Set Current Location
Georgetown Waterfront was an industrial area bustling with lumber and cement factories. However, due to the efforts and suggestions of National Capital Planning Commission Georgetown Waterfront Park has now been developed. The grassy place offers panoramic views of the Kennedy Center and the Key Bridge against the back-drop of the enormous skyline. Visitors to the park can spend their time biking or walking around the park or simply gazing at the spectacular views.
The Rosslyn Metro Station is home to one of the longest escalators in the world. Measuring up to 207 feet (63 meters), a journey on this mechanized stairway takes more than three minutes. It is hard to imagine what happens if the escalator stops midway; but according to lamenting travelers, that's quite a possibility. The well maintain metro station is frequented by commuters as well as tourists who come to see the escalator.
Best known for hosting the Rosslyn Jazz Festival, the Gateway Park provides both relaxing and recreational opportunities for adults and children. It provides stellar views of the Fourth of July fireworks, while the skywalk offers pleasing views of Georgetown. Picnicking, biking or taking a simple stroll during dusk while kids play in the resident sandbox are few of the activities one may indulge in here.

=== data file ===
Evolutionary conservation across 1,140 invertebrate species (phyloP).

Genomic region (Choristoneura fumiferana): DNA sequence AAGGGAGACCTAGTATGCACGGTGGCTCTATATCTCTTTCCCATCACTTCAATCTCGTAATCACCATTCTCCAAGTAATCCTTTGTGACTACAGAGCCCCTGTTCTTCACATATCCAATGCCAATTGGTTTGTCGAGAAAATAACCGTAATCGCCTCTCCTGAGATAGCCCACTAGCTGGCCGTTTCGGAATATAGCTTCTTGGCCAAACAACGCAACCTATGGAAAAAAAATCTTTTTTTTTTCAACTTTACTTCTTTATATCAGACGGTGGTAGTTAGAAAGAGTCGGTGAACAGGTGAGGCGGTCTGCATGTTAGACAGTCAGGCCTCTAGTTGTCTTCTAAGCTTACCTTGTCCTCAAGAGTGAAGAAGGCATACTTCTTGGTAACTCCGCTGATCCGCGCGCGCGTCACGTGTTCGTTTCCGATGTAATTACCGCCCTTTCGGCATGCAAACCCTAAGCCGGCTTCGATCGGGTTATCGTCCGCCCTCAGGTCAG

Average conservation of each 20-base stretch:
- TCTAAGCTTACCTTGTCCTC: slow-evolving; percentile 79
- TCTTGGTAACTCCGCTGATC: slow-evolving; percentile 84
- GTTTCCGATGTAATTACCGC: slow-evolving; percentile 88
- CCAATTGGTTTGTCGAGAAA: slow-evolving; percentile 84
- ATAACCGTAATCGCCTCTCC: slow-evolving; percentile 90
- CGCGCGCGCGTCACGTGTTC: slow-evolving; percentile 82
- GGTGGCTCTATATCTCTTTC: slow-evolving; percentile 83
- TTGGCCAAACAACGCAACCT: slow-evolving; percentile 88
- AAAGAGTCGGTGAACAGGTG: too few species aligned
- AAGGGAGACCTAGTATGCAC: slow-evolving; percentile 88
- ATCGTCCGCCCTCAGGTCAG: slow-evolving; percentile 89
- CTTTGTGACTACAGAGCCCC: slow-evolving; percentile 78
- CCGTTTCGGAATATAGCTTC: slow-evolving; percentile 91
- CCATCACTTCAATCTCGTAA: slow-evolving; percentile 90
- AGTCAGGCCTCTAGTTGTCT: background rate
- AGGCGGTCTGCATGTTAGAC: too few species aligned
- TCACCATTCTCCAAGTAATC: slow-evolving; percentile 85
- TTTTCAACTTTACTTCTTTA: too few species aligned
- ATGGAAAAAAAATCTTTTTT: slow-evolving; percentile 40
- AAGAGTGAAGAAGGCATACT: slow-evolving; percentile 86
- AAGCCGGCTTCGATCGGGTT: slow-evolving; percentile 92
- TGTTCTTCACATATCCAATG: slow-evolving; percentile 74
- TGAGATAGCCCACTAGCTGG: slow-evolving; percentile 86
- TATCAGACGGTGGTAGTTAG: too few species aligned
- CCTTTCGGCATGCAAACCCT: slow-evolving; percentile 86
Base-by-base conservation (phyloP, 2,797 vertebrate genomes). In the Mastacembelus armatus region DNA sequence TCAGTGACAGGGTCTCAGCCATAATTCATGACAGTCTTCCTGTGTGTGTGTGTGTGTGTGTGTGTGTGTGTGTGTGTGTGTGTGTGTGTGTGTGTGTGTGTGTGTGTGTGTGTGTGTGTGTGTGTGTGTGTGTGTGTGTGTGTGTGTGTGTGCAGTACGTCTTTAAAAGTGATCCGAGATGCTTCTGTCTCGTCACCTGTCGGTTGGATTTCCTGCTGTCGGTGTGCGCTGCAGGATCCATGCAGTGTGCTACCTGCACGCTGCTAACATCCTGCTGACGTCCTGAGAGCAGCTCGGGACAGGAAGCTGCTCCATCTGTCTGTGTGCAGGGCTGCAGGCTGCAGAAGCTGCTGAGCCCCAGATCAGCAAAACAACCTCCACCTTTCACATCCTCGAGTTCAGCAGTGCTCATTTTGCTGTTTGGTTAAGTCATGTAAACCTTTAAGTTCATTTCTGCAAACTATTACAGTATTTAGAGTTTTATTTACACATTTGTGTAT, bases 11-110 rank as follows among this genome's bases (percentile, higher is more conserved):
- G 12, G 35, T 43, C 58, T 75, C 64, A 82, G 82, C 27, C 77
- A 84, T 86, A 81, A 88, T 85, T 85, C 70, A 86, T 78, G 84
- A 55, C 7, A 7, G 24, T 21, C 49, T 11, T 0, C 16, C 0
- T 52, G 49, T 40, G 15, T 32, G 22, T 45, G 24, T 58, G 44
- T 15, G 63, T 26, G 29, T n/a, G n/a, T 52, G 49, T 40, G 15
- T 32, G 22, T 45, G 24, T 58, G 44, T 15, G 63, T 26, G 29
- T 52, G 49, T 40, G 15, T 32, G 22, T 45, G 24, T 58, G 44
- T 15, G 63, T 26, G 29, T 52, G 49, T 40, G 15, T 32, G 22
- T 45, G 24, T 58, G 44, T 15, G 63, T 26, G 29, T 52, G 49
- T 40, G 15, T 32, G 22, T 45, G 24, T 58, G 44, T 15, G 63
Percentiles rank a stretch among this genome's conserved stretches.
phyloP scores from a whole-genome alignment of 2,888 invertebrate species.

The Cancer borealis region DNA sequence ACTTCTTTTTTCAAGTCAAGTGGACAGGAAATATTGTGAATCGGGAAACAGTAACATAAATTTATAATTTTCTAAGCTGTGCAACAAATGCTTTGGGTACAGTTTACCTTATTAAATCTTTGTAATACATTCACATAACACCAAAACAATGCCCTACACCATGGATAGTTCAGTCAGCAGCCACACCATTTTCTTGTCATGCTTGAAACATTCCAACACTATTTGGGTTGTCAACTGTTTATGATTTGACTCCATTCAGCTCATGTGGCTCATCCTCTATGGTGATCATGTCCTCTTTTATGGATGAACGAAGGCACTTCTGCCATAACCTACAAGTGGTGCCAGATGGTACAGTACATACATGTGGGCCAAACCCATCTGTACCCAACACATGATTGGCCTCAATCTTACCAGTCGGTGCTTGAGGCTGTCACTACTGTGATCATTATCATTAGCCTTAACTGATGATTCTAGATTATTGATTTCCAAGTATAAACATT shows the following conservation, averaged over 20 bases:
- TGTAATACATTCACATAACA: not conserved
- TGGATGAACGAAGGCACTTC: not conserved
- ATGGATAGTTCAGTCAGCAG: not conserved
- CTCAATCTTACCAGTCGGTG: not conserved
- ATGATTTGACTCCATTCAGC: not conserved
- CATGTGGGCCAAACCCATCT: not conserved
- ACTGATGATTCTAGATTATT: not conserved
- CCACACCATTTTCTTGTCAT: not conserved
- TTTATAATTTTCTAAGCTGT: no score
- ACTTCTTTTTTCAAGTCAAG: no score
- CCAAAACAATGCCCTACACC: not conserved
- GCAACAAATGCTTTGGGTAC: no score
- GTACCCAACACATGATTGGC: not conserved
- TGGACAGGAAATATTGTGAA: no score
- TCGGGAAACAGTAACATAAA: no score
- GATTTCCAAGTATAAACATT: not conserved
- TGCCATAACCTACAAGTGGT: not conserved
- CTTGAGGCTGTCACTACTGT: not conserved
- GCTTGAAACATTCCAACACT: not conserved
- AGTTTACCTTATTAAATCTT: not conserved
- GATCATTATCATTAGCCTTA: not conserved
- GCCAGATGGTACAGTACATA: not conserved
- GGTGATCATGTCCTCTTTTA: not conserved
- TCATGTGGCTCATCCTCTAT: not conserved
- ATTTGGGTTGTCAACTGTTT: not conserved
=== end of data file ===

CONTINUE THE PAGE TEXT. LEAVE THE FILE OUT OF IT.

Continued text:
The image of five marines and a navy corpsman raising an American flag atop Mount Suribachi during World War II is known to every American schoolchild. Seen in person, the bronze 78-foot statue is sure to stir emotions. The sculpture near Arlington National Cemetery, commemorates the 6,800 soldiers who died during World War II in order to capture the tiny Japanese island of Iwo Jima. Today, the memorial is dedicated to all U.S. Marines who died in battle. A Marine Parade is held at 7p Tuesdays throughout the summer.
One of the most popular rail trails in the country and also the most used, the Capital Crescent Trail is a pleasant 11-mile (17.70 kilometers) stretch covering through Georgetown on Water Street till Silver Spring. Set on the once deserted Georgetown Branch rail line, it is a haunt for rollerbladers, hikers, skateboarders, walkers, bikers and joggers. Most of the trail is asphalt and is also used for commuting. Winding through parks, wooded areas, water bodies and local attractions, it is indeed a landmark in the locality and the nearby areas.
This post office warrants special attention due to the rather monumental building in which it is housed. Originally built as a customs house, it is made of sturdy granite and has two sets of shallow steps, also granite, leading up to its over sized doors. The inside is majestic and still functions as a regular post office. A visit here kills two birds with one stone; you can view a historic site, and buy stamps for those postcards you have been meaning to send!